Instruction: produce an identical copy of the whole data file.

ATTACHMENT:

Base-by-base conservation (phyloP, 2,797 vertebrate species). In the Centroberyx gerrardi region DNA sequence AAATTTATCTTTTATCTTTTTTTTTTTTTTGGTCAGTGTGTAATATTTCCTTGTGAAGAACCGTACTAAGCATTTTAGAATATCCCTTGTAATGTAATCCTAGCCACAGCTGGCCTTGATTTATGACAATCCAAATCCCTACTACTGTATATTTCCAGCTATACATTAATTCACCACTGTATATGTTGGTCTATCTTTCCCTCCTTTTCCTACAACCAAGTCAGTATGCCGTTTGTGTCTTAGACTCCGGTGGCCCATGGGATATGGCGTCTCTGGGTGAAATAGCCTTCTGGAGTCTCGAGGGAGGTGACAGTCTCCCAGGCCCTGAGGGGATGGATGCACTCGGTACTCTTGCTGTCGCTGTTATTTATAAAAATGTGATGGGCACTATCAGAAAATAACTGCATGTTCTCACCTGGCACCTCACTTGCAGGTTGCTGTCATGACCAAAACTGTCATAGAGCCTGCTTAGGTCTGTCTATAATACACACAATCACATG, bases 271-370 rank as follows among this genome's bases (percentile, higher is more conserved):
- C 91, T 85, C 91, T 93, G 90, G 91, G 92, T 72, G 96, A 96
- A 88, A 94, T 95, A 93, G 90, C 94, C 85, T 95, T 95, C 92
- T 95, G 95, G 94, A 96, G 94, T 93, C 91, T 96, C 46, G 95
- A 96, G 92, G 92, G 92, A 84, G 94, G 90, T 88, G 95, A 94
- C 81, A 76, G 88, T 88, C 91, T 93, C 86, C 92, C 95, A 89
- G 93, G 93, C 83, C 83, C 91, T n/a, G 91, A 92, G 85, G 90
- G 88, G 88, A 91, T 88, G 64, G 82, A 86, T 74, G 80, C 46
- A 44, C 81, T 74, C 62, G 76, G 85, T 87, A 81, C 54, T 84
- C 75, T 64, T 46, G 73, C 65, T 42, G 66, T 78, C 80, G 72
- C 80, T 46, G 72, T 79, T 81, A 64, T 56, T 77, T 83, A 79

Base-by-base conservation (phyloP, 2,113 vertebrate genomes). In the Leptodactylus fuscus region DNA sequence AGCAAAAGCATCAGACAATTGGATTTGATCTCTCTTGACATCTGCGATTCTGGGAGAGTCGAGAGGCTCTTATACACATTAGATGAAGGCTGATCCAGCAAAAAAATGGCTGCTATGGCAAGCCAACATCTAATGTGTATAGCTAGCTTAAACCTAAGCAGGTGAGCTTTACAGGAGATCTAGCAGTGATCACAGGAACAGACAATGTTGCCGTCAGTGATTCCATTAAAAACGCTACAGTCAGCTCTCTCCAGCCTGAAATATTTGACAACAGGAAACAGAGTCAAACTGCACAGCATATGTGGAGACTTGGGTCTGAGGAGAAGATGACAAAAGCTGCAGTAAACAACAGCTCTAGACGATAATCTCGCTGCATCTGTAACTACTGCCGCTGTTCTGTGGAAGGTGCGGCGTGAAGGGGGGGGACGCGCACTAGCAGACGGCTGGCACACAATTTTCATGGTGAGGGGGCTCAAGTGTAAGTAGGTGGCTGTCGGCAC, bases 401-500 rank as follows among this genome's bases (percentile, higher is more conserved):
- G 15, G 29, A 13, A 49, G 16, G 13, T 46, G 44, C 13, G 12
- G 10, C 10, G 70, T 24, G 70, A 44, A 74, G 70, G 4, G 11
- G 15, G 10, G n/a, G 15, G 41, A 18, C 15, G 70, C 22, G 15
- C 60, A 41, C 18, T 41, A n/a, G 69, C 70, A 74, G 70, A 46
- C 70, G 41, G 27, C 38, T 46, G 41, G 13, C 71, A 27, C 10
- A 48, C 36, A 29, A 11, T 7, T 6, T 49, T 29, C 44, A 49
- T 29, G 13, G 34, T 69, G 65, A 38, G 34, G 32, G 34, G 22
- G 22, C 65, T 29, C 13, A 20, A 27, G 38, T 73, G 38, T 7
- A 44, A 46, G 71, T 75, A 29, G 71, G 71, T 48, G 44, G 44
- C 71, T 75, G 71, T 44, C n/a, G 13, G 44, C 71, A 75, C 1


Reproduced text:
Base-by-base conservation (phyloP, 2,797 vertebrate species). In the Centroberyx gerrardi region DNA sequence AAATTTATCTTTTATCTTTTTTTTTTTTTTGGTCAGTGTGTAATATTTCCTTGTGAAGAACCGTACTAAGCATTTTAGAATATCCCTTGTAATGTAATCCTAGCCACAGCTGGCCTTGATTTATGACAATCCAAATCCCTACTACTGTATATTTCCAGCTATACATTAATTCACCACTGTATATGTTGGTCTATCTTTCCCTCCTTTTCCTACAACCAAGTCAGTATGCCGTTTGTGTCTTAGACTCCGGTGGCCCATGGGATATGGCGTCTCTGGGTGAAATAGCCTTCTGGAGTCTCGAGGGAGGTGACAGTCTCCCAGGCCCTGAGGGGATGGATGCACTCGGTACTCTTGCTGTCGCTGTTATTTATAAAAATGTGATGGGCACTATCAGAAAATAACTGCATGTTCTCACCTGGCACCTCACTTGCAGGTTGCTGTCATGACCAAAACTGTCATAGAGCCTGCTTAGGTCTGTCTATAATACACACAATCACATG, bases 271-370 rank as follows among this genome's bases (percentile, higher is more conserved):
- C 91, T 85, C 91, T 93, G 90, G 91, G 92, T 72, G 96, A 96
- A 88, A 94, T 95, A 93, G 90, C 94, C 85, T 95, T 95, C 92
- T 95, G 95, G 94, A 96, G 94, T 93, C 91, T 96, C 46, G 95
- A 96, G 92, G 92, G 92, A 84, G 94, G 90, T 88, G 95, A 94
- C 81, A 76, G 88, T 88, C 91, T 93, C 86, C 92, C 95, A 89
- G 93, G 93, C 83, C 83, C 91, T n/a, G 91, A 92, G 85, G 90
- G 88, G 88, A 91, T 88, G 64, G 82, A 86, T 74, G 80, C 46
- A 44, C 81, T 74, C 62, G 76, G 85, T 87, A 81, C 54, T 84
- C 75, T 64, T 46, G 73, C 65, T 42, G 66, T 78, C 80, G 72
- C 80, T 46, G 72, T 79, T 81, A 64, T 56, T 77, T 83, A 79

Base-by-base conservation (phyloP, 2,113 vertebrate genomes). In the Leptodactylus fuscus region DNA sequence AGCAAAAGCATCAGACAATTGGATTTGATCTCTCTTGACATCTGCGATTCTGGGAGAGTCGAGAGGCTCTTATACACATTAGATGAAGGCTGATCCAGCAAAAAAATGGCTGCTATGGCAAGCCAACATCTAATGTGTATAGCTAGCTTAAACCTAAGCAGGTGAGCTTTACAGGAGATCTAGCAGTGATCACAGGAACAGACAATGTTGCCGTCAGTGATTCCATTAAAAACGCTACAGTCAGCTCTCTCCAGCCTGAAATATTTGACAACAGGAAACAGAGTCAAACTGCACAGCATATGTGGAGACTTGGGTCTGAGGAGAAGATGACAAAAGCTGCAGTAAACAACAGCTCTAGACGATAATCTCGCTGCATCTGTAACTACTGCCGCTGTTCTGTGGAAGGTGCGGCGTGAAGGGGGGGGACGCGCACTAGCAGACGGCTGGCACACAATTTTCATGGTGAGGGGGCTCAAGTGTAAGTAGGTGGCTGTCGGCAC, bases 401-500 rank as follows among this genome's bases (percentile, higher is more conserved):
- G 15, G 29, A 13, A 49, G 16, G 13, T 46, G 44, C 13, G 12
- G 10, C 10, G 70, T 24, G 70, A 44, A 74, G 70, G 4, G 11
- G 15, G 10, G n/a, G 15, G 41, A 18, C 15, G 70, C 22, G 15
- C 60, A 41, C 18, T 41, A n/a, G 69, C 70, A 74, G 70, A 46
- C 70, G 41, G 27, C 38, T 46, G 41, G 13, C 71, A 27, C 10
- A 48, C 36, A 29, A 11, T 7, T 6, T 49, T 29, C 44, A 49
- T 29, G 13, G 34, T 69, G 65, A 38, G 34, G 32, G 34, G 22
- G 22, C 65, T 29, C 13, A 20, A 27, G 38, T 73, G 38, T 7
- A 44, A 46, G 71, T 75, A 29, G 71, G 71, T 48, G 44, G 44
- C 71, T 75, G 71, T 44, C n/a, G 13, G 44, C 71, A 75, C 1